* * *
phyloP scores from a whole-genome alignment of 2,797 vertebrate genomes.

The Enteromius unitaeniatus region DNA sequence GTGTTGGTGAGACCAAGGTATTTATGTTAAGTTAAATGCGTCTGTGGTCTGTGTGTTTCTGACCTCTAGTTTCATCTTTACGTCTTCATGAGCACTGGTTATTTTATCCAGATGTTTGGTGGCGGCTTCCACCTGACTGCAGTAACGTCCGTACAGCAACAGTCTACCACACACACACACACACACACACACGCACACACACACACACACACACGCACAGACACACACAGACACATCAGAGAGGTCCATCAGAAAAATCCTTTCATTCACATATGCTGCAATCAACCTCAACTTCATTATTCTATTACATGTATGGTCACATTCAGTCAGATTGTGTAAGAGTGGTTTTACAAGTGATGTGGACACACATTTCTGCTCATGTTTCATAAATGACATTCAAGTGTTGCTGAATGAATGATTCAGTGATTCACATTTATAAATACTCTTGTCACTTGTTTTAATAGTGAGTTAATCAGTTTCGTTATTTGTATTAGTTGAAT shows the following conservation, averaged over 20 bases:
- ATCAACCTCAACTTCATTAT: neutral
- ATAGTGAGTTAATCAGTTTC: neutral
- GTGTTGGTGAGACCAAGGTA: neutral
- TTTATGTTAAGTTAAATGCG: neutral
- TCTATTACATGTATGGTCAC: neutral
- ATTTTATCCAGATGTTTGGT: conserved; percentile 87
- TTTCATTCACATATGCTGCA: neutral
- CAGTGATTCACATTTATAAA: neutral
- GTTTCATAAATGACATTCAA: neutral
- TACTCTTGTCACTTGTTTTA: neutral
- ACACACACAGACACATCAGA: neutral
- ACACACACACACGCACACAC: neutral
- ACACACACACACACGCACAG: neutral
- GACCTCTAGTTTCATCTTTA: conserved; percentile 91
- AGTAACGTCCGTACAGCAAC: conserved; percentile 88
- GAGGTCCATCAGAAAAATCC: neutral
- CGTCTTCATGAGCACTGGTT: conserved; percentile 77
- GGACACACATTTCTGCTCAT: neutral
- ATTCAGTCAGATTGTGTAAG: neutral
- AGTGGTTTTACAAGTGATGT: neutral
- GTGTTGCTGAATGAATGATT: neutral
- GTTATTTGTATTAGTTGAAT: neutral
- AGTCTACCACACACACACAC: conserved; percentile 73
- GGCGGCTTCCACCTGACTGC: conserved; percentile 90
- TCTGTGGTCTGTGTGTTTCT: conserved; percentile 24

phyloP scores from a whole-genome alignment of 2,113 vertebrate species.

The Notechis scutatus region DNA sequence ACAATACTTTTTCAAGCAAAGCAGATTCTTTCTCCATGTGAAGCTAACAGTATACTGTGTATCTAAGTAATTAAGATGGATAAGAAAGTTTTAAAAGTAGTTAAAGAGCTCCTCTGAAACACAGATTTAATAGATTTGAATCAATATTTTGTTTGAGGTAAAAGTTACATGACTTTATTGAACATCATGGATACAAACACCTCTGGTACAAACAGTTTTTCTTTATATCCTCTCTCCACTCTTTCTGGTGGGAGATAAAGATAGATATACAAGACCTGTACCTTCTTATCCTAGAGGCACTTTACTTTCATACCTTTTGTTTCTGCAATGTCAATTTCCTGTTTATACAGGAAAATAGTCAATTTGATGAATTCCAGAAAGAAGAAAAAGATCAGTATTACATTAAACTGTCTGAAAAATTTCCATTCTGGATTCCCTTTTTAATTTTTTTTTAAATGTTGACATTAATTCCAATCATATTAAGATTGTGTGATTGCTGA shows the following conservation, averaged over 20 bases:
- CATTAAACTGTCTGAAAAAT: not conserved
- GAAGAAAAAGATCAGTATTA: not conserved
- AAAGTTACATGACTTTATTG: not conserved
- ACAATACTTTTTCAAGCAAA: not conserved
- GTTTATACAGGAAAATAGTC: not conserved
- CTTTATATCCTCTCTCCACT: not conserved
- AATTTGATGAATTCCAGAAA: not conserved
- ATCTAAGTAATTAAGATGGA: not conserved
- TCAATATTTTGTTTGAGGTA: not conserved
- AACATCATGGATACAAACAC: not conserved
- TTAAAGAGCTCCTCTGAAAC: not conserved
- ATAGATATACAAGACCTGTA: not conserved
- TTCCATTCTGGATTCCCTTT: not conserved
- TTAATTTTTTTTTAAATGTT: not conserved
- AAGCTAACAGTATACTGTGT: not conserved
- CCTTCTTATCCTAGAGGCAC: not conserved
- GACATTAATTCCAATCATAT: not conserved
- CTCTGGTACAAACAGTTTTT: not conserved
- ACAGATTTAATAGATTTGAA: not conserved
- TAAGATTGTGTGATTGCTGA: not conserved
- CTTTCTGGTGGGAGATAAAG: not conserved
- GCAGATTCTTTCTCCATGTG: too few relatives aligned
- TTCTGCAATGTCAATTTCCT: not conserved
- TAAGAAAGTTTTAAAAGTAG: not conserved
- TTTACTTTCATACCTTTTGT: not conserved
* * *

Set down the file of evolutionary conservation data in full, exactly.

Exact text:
phyloP scores from a whole-genome alignment of 2,797 vertebrate genomes.

The Enteromius unitaeniatus region DNA sequence GTGTTGGTGAGACCAAGGTATTTATGTTAAGTTAAATGCGTCTGTGGTCTGTGTGTTTCTGACCTCTAGTTTCATCTTTACGTCTTCATGAGCACTGGTTATTTTATCCAGATGTTTGGTGGCGGCTTCCACCTGACTGCAGTAACGTCCGTACAGCAACAGTCTACCACACACACACACACACACACACACGCACACACACACACACACACACGCACAGACACACACAGACACATCAGAGAGGTCCATCAGAAAAATCCTTTCATTCACATATGCTGCAATCAACCTCAACTTCATTATTCTATTACATGTATGGTCACATTCAGTCAGATTGTGTAAGAGTGGTTTTACAAGTGATGTGGACACACATTTCTGCTCATGTTTCATAAATGACATTCAAGTGTTGCTGAATGAATGATTCAGTGATTCACATTTATAAATACTCTTGTCACTTGTTTTAATAGTGAGTTAATCAGTTTCGTTATTTGTATTAGTTGAAT shows the following conservation, averaged over 20 bases:
- ATCAACCTCAACTTCATTAT: neutral
- ATAGTGAGTTAATCAGTTTC: neutral
- GTGTTGGTGAGACCAAGGTA: neutral
- TTTATGTTAAGTTAAATGCG: neutral
- TCTATTACATGTATGGTCAC: neutral
- ATTTTATCCAGATGTTTGGT: conserved; percentile 87
- TTTCATTCACATATGCTGCA: neutral
- CAGTGATTCACATTTATAAA: neutral
- GTTTCATAAATGACATTCAA: neutral
- TACTCTTGTCACTTGTTTTA: neutral
- ACACACACAGACACATCAGA: neutral
- ACACACACACACGCACACAC: neutral
- ACACACACACACACGCACAG: neutral
- GACCTCTAGTTTCATCTTTA: conserved; percentile 91
- AGTAACGTCCGTACAGCAAC: conserved; percentile 88
- GAGGTCCATCAGAAAAATCC: neutral
- CGTCTTCATGAGCACTGGTT: conserved; percentile 77
- GGACACACATTTCTGCTCAT: neutral
- ATTCAGTCAGATTGTGTAAG: neutral
- AGTGGTTTTACAAGTGATGT: neutral
- GTGTTGCTGAATGAATGATT: neutral
- GTTATTTGTATTAGTTGAAT: neutral
- AGTCTACCACACACACACAC: conserved; percentile 73
- GGCGGCTTCCACCTGACTGC: conserved; percentile 90
- TCTGTGGTCTGTGTGTTTCT: conserved; percentile 24

phyloP scores from a whole-genome alignment of 2,113 vertebrate species.

The Notechis scutatus region DNA sequence ACAATACTTTTTCAAGCAAAGCAGATTCTTTCTCCATGTGAAGCTAACAGTATACTGTGTATCTAAGTAATTAAGATGGATAAGAAAGTTTTAAAAGTAGTTAAAGAGCTCCTCTGAAACACAGATTTAATAGATTTGAATCAATATTTTGTTTGAGGTAAAAGTTACATGACTTTATTGAACATCATGGATACAAACACCTCTGGTACAAACAGTTTTTCTTTATATCCTCTCTCCACTCTTTCTGGTGGGAGATAAAGATAGATATACAAGACCTGTACCTTCTTATCCTAGAGGCACTTTACTTTCATACCTTTTGTTTCTGCAATGTCAATTTCCTGTTTATACAGGAAAATAGTCAATTTGATGAATTCCAGAAAGAAGAAAAAGATCAGTATTACATTAAACTGTCTGAAAAATTTCCATTCTGGATTCCCTTTTTAATTTTTTTTTAAATGTTGACATTAATTCCAATCATATTAAGATTGTGTGATTGCTGA shows the following conservation, averaged over 20 bases:
- CATTAAACTGTCTGAAAAAT: not conserved
- GAAGAAAAAGATCAGTATTA: not conserved
- AAAGTTACATGACTTTATTG: not conserved
- ACAATACTTTTTCAAGCAAA: not conserved
- GTTTATACAGGAAAATAGTC: not conserved
- CTTTATATCCTCTCTCCACT: not conserved
- AATTTGATGAATTCCAGAAA: not conserved
- ATCTAAGTAATTAAGATGGA: not conserved
- TCAATATTTTGTTTGAGGTA: not conserved
- AACATCATGGATACAAACAC: not conserved
- TTAAAGAGCTCCTCTGAAAC: not conserved
- ATAGATATACAAGACCTGTA: not conserved
- TTCCATTCTGGATTCCCTTT: not conserved
- TTAATTTTTTTTTAAATGTT: not conserved
- AAGCTAACAGTATACTGTGT: not conserved
- CCTTCTTATCCTAGAGGCAC: not conserved
- GACATTAATTCCAATCATAT: not conserved
- CTCTGGTACAAACAGTTTTT: not conserved
- ACAGATTTAATAGATTTGAA: not conserved
- TAAGATTGTGTGATTGCTGA: not conserved
- CTTTCTGGTGGGAGATAAAG: not conserved
- GCAGATTCTTTCTCCATGTG: too few relatives aligned
- TTCTGCAATGTCAATTTCCT: not conserved
- TAAGAAAGTTTTAAAAGTAG: not conserved
- TTTACTTTCATACCTTTTGT: not conserved